OPINION: Don’t allow fracking in the Flint Hills

Golden rays of sunlight reflects off fields of grass in the Flint Hills off Kansas Highway 177. (File Photo by Evert Nelson | Collegian)

On Jan. 5, Quail Oil and Gas LC of Garden City, Kansas, filed an application to the Kansas Corporation Commission for an injection well, a device used for wastewater disposal and hydraulic fracturing (fracking), in Morris County, a mere 14 miles from the Tallgrass Prairie National Preserve.

The Emporia Gazette reported that a “pre-hearing conference” was held in late March as a result of more than 20 petition letters being filed to the Kansas Corporation Commission. The conference gave those who filed a petition letter a chance to testify against the injection well.

Health consequences

One of the residents who provided testimony at the conference, Sarah Uher expressed concern about the health consequences on her family and community in her petition letter.

“The health of my family and other residents of my community is my main concern,” Uher wrote. “We rely on well water, and science bears out that this will eventually contaminate not only that, but the rivers, creeks and ponds that we enjoy recreationally.”

Uher was likely referring to a 2015 study by the EPA that found “specific incidents” in which fracking “led to impacts on drinking water resources, including contamination of drinking water wells.”

What are those drinking wells contaminated with? Well that’s difficult to determine, as companies who engage in fracking are not required to publicly disclose all the chemicals used in the process by claiming they’re “trade secrets.”

Nonetheless, the Endocrine Disruption Exchange was able to attain and examine the toxicity of over 350 chemicals used in the fracking process. Their examinations revealed that “25 percent can cause cancer and mutations, 37 percent affect the endocrine system, 40 to 50 percent affect the brain, kidneys and nervous, immune, and cardiovascular systems and more than 75 percent affect the skin, eyes or other sensory organs.”

These results should be startling to anyone, as runoff is likely to occur, and when it does, those chemicals can have drastic effects on nearby residents and wildlife.

Concerns about earthquakes

Other residents raised concerns about an increase in seismic activity that would ensue if the permit for the injection well passed, and based on what we’ve seen in Oklahoma, they’re 100 percent correct to be raising these concerns.

In 2015, Oklahoma experienced an astounding 907 earthquakes that measured at least a three on the Richter scale — used to measure the seismic activity of an earthquake — and in 2016, the state experienced another 623 earthquakes measuring at least a three. All in all, between 2008 and 2016, the occurrence of earthquakes in the state rose approximately 4,000 percent.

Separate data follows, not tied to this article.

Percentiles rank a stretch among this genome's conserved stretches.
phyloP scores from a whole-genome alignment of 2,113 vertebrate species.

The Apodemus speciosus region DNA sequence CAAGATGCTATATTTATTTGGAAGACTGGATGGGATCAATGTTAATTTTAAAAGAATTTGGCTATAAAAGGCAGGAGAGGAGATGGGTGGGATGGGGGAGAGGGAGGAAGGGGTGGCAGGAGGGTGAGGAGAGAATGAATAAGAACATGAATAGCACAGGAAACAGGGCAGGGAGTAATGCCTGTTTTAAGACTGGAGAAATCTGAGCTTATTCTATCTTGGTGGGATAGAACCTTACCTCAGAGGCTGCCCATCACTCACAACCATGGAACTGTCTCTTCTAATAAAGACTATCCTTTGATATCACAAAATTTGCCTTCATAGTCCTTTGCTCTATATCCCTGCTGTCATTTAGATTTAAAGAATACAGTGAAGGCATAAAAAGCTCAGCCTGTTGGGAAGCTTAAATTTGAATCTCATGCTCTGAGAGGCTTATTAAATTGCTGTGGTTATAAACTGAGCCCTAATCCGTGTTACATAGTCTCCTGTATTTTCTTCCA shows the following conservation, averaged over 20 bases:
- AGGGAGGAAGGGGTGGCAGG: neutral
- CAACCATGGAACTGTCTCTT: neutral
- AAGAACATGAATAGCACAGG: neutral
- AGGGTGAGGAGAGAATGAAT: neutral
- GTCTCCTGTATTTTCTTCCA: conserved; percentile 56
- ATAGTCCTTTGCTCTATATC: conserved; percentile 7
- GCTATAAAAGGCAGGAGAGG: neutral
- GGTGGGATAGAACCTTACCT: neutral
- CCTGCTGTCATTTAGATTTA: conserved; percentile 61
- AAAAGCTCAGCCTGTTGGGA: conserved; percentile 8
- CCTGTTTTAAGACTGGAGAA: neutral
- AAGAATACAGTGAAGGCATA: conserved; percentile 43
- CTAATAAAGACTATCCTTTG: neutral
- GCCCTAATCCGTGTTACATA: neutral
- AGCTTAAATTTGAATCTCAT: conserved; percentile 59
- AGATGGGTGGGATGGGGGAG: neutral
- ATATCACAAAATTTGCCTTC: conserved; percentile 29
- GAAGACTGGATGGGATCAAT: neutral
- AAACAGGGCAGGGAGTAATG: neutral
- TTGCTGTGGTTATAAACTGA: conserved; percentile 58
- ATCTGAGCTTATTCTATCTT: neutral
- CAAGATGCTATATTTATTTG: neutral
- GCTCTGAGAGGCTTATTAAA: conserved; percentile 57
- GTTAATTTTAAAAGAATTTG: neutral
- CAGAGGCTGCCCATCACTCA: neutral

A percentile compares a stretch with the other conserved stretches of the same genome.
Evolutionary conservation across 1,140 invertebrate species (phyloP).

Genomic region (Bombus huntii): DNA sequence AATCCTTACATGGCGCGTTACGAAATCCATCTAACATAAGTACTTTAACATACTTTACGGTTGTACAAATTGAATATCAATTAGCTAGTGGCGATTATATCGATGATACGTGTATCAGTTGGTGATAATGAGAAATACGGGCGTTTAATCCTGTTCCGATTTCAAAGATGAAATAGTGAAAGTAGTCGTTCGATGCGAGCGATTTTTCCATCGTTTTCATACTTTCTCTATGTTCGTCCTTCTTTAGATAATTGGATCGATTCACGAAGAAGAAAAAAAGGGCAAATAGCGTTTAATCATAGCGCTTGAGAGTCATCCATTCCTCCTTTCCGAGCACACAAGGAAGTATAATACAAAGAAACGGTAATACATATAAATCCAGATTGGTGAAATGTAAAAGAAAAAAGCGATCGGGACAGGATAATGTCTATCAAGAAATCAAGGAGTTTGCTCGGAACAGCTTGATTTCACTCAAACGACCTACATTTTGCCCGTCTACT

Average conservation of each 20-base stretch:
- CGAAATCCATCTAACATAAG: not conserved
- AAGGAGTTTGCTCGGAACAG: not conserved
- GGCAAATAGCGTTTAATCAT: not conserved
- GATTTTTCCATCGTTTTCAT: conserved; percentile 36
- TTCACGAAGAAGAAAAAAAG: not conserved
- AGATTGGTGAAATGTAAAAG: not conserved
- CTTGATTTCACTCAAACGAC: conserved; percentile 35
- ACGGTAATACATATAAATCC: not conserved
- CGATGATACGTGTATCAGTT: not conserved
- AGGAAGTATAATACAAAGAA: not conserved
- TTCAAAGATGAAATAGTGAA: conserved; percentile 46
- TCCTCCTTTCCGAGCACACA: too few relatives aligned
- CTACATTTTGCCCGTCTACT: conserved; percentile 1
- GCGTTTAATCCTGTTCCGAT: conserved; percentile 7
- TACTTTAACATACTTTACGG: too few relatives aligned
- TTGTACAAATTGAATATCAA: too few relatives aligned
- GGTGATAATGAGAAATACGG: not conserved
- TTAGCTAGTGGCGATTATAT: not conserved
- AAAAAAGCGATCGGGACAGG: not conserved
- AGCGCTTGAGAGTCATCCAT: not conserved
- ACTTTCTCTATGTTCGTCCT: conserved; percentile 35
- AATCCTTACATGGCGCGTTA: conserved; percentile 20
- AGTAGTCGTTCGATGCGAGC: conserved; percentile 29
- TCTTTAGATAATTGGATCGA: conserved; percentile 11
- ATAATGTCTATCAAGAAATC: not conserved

While studies by the United States Geological Survey and other groups indicate that “fracking is not causing most of the induced earthquakes,” environmental and civil engineers, geologists and earthquake researchers are quick to point out that wastewater disposal, a final stage in the fracking process, is linked to an increase in seismic activity.

In an article for Scientific American, Anna Kuchment explained how wastewater disposal can cause earthquakes.

The process involves pumping the fracking fluid (which contains those 350 plus chemicals) and “volumes of brine so salty it is hazardous … down a different hole drilled far below the shale into porous rock … As more and more fluid is injected into these wastewater wells, pressure can start to build up on deep geologic faults. Eventually one can slip, causing an earthquake.”

Protecting one of the last tallgrass prairie reserves

According to the National Park Service website, the Tallgrass Prairie National Preserve once spanned 170 million acres but is now 4 percent of that size. Along with being one of Kansas’ few natural landmarks, the preserve is one of few in the U.S. that “protects a nationally significant remnant of the once vast Tallgrass Prairie and its cultural resources.”

So with all the dangers injection wells pose — whether it be runoff of the 350-plus chemicals or an increase in seismic activity — why does allowing one near the dwindling Tallgrass Prairie National Preserve sound like a good idea? Because a company can make a profit at the expense of the environment and nearby residents’ health?

Well sorry, but some things should be off limits to companies, and drilling anywhere near a national preserve is one of them.

Caleb Snider is a sophomore in public relations. The views and opinions expressed in this column are those of the author and do not necessarily reflect the official policy or position of the Collegian. Please send comments to opinion@kstatecollegian.com.